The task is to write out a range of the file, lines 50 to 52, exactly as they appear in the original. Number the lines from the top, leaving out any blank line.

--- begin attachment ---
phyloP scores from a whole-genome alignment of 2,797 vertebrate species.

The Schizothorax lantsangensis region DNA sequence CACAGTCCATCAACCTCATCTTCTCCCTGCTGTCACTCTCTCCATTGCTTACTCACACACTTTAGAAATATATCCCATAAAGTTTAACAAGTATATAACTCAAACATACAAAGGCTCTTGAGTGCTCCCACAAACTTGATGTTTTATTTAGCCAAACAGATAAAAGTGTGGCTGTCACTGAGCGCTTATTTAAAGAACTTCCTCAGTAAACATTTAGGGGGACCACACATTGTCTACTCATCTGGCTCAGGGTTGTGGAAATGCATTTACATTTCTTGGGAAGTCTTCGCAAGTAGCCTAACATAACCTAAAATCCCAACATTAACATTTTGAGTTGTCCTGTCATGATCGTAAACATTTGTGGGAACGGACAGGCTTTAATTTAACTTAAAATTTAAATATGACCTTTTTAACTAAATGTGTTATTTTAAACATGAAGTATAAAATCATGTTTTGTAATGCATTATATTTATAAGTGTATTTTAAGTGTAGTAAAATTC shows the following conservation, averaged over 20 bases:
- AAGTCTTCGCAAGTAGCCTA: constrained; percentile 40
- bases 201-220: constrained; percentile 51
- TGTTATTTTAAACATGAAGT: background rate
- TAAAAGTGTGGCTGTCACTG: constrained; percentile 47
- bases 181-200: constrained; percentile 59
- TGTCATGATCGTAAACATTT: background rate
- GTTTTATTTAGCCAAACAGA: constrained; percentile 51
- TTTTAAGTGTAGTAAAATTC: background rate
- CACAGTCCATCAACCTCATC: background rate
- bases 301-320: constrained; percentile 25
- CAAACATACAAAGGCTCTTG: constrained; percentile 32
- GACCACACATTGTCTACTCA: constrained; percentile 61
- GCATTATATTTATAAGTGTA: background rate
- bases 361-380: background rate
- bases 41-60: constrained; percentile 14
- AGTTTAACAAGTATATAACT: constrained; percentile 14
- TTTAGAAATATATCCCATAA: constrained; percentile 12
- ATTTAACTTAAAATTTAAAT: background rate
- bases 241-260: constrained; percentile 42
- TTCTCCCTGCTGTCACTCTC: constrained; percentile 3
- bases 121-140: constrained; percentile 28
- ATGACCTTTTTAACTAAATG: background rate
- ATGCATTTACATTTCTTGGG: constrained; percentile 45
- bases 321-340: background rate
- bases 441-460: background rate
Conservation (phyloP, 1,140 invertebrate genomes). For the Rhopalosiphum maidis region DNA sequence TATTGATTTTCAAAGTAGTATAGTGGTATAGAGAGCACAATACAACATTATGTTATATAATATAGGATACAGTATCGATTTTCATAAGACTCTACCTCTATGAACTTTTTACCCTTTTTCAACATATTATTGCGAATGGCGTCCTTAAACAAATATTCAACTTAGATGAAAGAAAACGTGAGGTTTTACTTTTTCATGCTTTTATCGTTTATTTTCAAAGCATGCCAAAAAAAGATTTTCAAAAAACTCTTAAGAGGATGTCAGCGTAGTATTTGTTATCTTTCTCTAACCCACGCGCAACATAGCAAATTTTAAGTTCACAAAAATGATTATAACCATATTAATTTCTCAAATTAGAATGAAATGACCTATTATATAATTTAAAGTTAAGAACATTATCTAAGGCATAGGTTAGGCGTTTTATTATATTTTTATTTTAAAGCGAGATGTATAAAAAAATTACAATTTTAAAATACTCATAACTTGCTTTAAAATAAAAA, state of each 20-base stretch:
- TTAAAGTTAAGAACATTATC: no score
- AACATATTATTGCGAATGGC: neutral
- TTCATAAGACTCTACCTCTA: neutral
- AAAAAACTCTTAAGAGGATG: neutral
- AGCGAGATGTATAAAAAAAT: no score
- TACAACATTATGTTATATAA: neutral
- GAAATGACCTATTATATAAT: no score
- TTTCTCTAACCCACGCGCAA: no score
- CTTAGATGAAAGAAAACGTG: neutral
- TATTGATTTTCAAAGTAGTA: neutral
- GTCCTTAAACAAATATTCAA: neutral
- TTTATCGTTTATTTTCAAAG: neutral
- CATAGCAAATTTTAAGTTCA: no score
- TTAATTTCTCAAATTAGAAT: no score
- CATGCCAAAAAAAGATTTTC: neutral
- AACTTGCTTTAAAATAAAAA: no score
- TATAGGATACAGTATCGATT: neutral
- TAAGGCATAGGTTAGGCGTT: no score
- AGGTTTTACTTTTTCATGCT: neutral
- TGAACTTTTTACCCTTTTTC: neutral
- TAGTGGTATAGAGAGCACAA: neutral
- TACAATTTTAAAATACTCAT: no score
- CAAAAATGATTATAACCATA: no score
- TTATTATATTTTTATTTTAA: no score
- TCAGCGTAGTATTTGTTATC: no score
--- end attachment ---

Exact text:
- TACAATTTTAAAATACTCAT: no score
- CAAAAATGATTATAACCATA: no score
- TTATTATATTTTTATTTTAA: no score